Writer: Greg Weisman
Artists: Dave Hedgecock (pencil art), Dustin Evans (colors)
Publisher: Slave Labor
On Halloween, the Gargoyles can, like Vincent from Beauty and the Beast, roam freely. It should be a night of merriment and revelry, but a harsh blow strikes the relationship shared between Detective Elisa Maza and Goliath, leader of the Gargoyles. Meanwhile, an old friend from the series returns to bedevil the readers and leave them in a puzzle as to which side he's on and what exactly the hell is really going on.
It is the enigma of the Quarryman and the mystery guest that gives this issue of Gargoyles far more weight than expected. The revelations make the reader question everyone that surrounds the Gargoyles. Friend and foe, alike.
The artwork by Dave Hedgecock continues to carry Gargoyles on aesthetic winds that follow the pattern of the cartoon series. There are though a couple of places that some restraint should have been used for the flesh-colored shadows, as they tend to distort the character designs..
Normally, I wouldn't hesitate to give a book like this five bullets, but even if I weren't a Goliath/Elisa shipper, I still would think that Weisman's kick in the shins to Gargoyles fans was a bad idea.
A prime factor to the demise of any series occurs when the core of the status quo hasn't just been broken but shattered. One of the elements that made shows like Alias such a cult success is that J.J. Abrams played fair with the viewer. He had Michael Vaughn and Sydney Bristow reach the day that they could be together. They actually succeeded in destroying SD-6, an evil megalomaniacal organization, and it didn't take them the entire series.
Alias floundered for a lot of viewers when Syd and Vaughn were split up by Melissa George's character and an odd time shift. This however wasn't a lethal moment. One of the things I think that saved Alias from a complete desertion by fans was the way in which J.J. Abrams orchestrated the split. As with Rose and the Doctor, Syd and Vaughn did not choose to be split up. They were forced to split. Elisa however makes a choice, and it's a bad one. It's so bad that one almost hopes that Demona hexed her into the decision.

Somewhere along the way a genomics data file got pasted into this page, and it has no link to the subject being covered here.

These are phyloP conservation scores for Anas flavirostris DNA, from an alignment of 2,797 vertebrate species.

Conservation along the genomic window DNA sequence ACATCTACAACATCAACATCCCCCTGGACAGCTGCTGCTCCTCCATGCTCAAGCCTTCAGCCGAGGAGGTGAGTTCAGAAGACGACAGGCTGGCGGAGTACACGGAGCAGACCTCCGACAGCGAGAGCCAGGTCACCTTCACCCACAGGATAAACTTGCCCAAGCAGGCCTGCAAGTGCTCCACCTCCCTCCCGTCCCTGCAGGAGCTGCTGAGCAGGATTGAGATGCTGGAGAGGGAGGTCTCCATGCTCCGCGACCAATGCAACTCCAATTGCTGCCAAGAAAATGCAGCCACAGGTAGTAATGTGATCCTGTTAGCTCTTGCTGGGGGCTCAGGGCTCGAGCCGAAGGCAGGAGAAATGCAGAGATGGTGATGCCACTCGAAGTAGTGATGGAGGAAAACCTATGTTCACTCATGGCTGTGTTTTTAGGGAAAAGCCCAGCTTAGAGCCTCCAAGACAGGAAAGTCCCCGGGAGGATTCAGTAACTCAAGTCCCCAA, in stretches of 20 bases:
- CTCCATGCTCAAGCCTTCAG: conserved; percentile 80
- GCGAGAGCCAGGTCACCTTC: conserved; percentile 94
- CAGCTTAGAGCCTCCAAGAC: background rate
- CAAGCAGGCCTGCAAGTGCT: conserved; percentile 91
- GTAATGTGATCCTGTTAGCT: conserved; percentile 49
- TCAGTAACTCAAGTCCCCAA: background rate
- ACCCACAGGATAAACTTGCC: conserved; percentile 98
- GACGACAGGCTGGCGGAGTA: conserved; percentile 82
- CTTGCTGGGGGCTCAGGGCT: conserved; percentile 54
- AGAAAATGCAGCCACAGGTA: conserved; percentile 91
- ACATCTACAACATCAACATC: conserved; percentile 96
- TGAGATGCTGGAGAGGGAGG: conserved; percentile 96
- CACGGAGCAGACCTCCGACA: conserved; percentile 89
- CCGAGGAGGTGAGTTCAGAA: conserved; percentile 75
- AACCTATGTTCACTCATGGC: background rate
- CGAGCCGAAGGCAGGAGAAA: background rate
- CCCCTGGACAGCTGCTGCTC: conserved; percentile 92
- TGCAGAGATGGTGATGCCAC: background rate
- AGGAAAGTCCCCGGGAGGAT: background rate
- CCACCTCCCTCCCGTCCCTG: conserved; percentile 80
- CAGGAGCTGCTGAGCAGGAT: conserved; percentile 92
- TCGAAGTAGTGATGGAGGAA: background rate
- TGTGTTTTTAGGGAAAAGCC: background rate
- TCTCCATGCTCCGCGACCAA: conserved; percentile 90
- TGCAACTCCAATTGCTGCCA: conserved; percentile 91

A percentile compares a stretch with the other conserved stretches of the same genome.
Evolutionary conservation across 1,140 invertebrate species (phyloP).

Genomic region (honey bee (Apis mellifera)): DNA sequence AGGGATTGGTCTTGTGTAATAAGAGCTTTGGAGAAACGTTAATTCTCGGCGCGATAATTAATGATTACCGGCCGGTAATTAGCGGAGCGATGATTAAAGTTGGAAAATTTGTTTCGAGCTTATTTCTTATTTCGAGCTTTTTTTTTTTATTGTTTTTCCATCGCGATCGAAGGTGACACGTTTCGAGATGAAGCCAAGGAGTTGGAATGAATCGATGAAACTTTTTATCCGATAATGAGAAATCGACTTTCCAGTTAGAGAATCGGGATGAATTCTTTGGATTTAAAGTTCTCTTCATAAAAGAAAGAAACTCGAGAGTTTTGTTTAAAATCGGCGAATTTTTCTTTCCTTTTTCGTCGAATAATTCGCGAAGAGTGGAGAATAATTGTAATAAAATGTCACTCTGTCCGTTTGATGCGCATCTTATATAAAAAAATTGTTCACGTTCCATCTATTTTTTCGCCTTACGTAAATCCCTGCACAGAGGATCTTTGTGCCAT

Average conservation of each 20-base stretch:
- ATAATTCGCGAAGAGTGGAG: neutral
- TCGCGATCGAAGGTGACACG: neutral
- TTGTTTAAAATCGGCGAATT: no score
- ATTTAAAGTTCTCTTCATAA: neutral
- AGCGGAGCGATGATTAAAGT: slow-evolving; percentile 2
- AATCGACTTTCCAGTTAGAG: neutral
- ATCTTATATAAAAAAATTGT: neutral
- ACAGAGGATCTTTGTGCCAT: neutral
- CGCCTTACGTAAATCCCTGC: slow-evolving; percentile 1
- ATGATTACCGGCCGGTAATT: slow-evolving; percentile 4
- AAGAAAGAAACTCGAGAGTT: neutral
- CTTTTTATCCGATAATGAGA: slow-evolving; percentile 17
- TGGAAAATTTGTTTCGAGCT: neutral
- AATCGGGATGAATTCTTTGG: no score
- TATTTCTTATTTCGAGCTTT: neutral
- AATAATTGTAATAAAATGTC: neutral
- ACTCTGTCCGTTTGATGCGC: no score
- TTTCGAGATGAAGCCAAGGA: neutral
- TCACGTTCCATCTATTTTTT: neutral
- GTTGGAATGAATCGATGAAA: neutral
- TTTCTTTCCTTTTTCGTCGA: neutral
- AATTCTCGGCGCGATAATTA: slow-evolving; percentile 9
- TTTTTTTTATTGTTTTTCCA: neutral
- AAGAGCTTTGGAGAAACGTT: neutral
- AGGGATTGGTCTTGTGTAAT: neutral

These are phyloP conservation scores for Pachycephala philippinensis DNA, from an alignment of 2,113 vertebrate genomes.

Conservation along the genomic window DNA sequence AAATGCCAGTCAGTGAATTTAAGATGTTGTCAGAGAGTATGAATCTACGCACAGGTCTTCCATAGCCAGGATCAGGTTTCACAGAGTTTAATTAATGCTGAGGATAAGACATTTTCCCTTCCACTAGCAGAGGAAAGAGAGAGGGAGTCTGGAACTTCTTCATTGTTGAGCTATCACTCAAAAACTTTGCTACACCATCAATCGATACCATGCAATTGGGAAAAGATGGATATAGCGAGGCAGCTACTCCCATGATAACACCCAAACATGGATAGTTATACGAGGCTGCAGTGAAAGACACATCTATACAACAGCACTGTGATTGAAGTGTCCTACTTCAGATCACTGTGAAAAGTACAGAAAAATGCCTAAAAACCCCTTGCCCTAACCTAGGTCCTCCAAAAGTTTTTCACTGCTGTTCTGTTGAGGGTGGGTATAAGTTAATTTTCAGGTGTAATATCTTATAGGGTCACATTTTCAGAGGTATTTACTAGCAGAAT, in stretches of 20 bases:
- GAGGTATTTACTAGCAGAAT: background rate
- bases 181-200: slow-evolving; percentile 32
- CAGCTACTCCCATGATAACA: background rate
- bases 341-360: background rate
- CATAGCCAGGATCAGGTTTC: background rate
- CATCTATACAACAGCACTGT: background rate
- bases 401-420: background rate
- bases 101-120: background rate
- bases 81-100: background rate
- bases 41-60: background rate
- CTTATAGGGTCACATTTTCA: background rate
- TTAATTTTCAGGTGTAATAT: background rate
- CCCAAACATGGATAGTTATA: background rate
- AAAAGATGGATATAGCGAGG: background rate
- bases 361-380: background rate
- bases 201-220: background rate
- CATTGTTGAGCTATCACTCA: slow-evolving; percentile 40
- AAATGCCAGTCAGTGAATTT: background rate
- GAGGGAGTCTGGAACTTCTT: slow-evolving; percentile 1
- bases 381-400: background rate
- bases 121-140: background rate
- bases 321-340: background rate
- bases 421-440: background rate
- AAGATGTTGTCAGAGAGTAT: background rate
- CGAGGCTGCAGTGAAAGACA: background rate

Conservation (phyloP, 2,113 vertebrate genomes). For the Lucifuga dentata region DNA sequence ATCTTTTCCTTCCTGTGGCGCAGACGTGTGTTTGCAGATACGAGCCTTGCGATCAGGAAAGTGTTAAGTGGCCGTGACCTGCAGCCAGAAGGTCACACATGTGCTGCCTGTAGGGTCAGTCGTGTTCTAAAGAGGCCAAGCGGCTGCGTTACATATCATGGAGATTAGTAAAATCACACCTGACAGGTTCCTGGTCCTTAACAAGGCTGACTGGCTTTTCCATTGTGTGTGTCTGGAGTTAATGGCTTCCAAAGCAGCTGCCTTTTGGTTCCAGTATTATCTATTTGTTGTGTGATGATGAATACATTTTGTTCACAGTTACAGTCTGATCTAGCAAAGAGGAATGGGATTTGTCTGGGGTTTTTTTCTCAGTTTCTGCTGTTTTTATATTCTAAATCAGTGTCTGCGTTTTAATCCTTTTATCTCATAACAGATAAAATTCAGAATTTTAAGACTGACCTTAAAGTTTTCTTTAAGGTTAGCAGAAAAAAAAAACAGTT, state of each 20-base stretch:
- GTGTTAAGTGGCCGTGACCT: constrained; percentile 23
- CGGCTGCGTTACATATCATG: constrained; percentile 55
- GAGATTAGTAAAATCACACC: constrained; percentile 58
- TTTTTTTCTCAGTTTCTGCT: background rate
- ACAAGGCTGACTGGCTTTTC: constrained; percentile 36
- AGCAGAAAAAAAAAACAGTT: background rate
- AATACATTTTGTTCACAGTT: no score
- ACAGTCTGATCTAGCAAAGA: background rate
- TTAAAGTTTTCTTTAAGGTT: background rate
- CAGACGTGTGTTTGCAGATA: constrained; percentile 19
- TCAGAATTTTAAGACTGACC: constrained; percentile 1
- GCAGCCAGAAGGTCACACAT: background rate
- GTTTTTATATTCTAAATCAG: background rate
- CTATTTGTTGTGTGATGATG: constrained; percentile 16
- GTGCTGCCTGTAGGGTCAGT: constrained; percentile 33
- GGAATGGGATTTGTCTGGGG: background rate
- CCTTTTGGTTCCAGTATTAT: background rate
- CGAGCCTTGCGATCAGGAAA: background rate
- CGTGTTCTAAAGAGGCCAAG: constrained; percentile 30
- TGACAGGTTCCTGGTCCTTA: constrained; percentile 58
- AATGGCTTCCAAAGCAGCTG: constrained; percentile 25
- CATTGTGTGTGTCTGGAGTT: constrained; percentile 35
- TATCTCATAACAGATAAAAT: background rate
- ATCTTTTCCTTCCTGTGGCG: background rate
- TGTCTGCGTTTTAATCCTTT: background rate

The reasoning behind the blow to Goliath's and Elisa's relationship makes realistic sense, but Gargoyles is a comic book about an ancient species that glides on leathery wings and hibernates during the day as stone statures. In other words, it's a little silly to worry about the ramifications of cross-species mating, especially when it has become a tradition in science fiction. There's also the implicit given that if there are Goliath/Elisa shippers, then we really don't care about the incongruities in such a relationship.
Regardless, one of the problems in the turnabout can be found in its speed. The other arises from the characterization. Elisa seemed to be perfectly adjusted to the impossibles in a relationship with Goliath, but after a few reminders from human would-be paramours, she seems willing to chuck out all of her previous characterization for a normal life. It doesn't make any sense, and it does an injustice to the character.
Elisa seems dead certain that she and Goliath cannot have children. Where in stone is that written? Aquaman, Namor, Hercules, Spock and the Doctor are half-human. Vincent and Catherine had a child. As did Robin and her "lover," who was a reptile, on V. Elisa and Goliath shouldn't necessarily jump to any conclusions without proof, especially true for Detective Maza, and given that magic and sci-fi are part and parcel of the series, almost anything seems possible.
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